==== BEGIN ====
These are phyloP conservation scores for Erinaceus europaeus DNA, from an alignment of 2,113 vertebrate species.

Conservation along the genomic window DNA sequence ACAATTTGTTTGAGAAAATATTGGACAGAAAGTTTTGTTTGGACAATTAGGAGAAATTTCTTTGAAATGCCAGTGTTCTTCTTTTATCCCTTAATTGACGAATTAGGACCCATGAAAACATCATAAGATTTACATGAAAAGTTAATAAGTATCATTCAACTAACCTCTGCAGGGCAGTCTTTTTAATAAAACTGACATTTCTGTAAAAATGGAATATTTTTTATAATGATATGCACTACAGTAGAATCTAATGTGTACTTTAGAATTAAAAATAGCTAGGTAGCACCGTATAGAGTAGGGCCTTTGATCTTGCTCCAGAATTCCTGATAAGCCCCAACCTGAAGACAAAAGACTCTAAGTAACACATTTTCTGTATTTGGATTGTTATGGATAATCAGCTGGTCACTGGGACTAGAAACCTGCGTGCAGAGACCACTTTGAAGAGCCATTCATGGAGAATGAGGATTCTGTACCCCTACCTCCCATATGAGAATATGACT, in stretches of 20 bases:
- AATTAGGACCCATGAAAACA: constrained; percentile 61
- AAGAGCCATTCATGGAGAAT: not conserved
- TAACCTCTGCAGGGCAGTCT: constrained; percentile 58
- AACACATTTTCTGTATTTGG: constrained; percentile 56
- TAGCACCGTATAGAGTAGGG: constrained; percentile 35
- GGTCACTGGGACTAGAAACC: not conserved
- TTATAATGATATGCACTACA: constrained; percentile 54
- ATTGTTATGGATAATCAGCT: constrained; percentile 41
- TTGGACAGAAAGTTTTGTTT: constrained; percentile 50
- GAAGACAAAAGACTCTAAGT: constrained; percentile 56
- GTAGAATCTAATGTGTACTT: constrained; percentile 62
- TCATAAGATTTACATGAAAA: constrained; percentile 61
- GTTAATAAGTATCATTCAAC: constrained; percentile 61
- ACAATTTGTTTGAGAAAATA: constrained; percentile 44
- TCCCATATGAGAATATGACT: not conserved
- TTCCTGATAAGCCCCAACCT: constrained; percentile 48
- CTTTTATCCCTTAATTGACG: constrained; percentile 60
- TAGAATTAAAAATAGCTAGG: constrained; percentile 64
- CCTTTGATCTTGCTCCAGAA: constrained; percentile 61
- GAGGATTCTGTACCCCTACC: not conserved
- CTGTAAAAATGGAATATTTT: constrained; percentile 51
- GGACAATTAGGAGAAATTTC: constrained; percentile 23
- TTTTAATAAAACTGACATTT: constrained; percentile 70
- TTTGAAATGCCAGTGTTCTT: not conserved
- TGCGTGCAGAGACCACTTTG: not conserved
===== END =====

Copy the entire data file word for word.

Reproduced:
These are phyloP conservation scores for Erinaceus europaeus DNA, from an alignment of 2,113 vertebrate species.

Conservation along the genomic window DNA sequence ACAATTTGTTTGAGAAAATATTGGACAGAAAGTTTTGTTTGGACAATTAGGAGAAATTTCTTTGAAATGCCAGTGTTCTTCTTTTATCCCTTAATTGACGAATTAGGACCCATGAAAACATCATAAGATTTACATGAAAAGTTAATAAGTATCATTCAACTAACCTCTGCAGGGCAGTCTTTTTAATAAAACTGACATTTCTGTAAAAATGGAATATTTTTTATAATGATATGCACTACAGTAGAATCTAATGTGTACTTTAGAATTAAAAATAGCTAGGTAGCACCGTATAGAGTAGGGCCTTTGATCTTGCTCCAGAATTCCTGATAAGCCCCAACCTGAAGACAAAAGACTCTAAGTAACACATTTTCTGTATTTGGATTGTTATGGATAATCAGCTGGTCACTGGGACTAGAAACCTGCGTGCAGAGACCACTTTGAAGAGCCATTCATGGAGAATGAGGATTCTGTACCCCTACCTCCCATATGAGAATATGACT, in stretches of 20 bases:
- AATTAGGACCCATGAAAACA: constrained; percentile 61
- AAGAGCCATTCATGGAGAAT: not conserved
- TAACCTCTGCAGGGCAGTCT: constrained; percentile 58
- AACACATTTTCTGTATTTGG: constrained; percentile 56
- TAGCACCGTATAGAGTAGGG: constrained; percentile 35
- GGTCACTGGGACTAGAAACC: not conserved
- TTATAATGATATGCACTACA: constrained; percentile 54
- ATTGTTATGGATAATCAGCT: constrained; percentile 41
- TTGGACAGAAAGTTTTGTTT: constrained; percentile 50
- GAAGACAAAAGACTCTAAGT: constrained; percentile 56
- GTAGAATCTAATGTGTACTT: constrained; percentile 62
- TCATAAGATTTACATGAAAA: constrained; percentile 61
- GTTAATAAGTATCATTCAAC: constrained; percentile 61
- ACAATTTGTTTGAGAAAATA: constrained; percentile 44
- TCCCATATGAGAATATGACT: not conserved
- TTCCTGATAAGCCCCAACCT: constrained; percentile 48
- CTTTTATCCCTTAATTGACG: constrained; percentile 60
- TAGAATTAAAAATAGCTAGG: constrained; percentile 64
- CCTTTGATCTTGCTCCAGAA: constrained; percentile 61
- GAGGATTCTGTACCCCTACC: not conserved
- CTGTAAAAATGGAATATTTT: constrained; percentile 51
- GGACAATTAGGAGAAATTTC: constrained; percentile 23
- TTTTAATAAAACTGACATTT: constrained; percentile 70
- TTTGAAATGCCAGTGTTCTT: not conserved
- TGCGTGCAGAGACCACTTTG: not conserved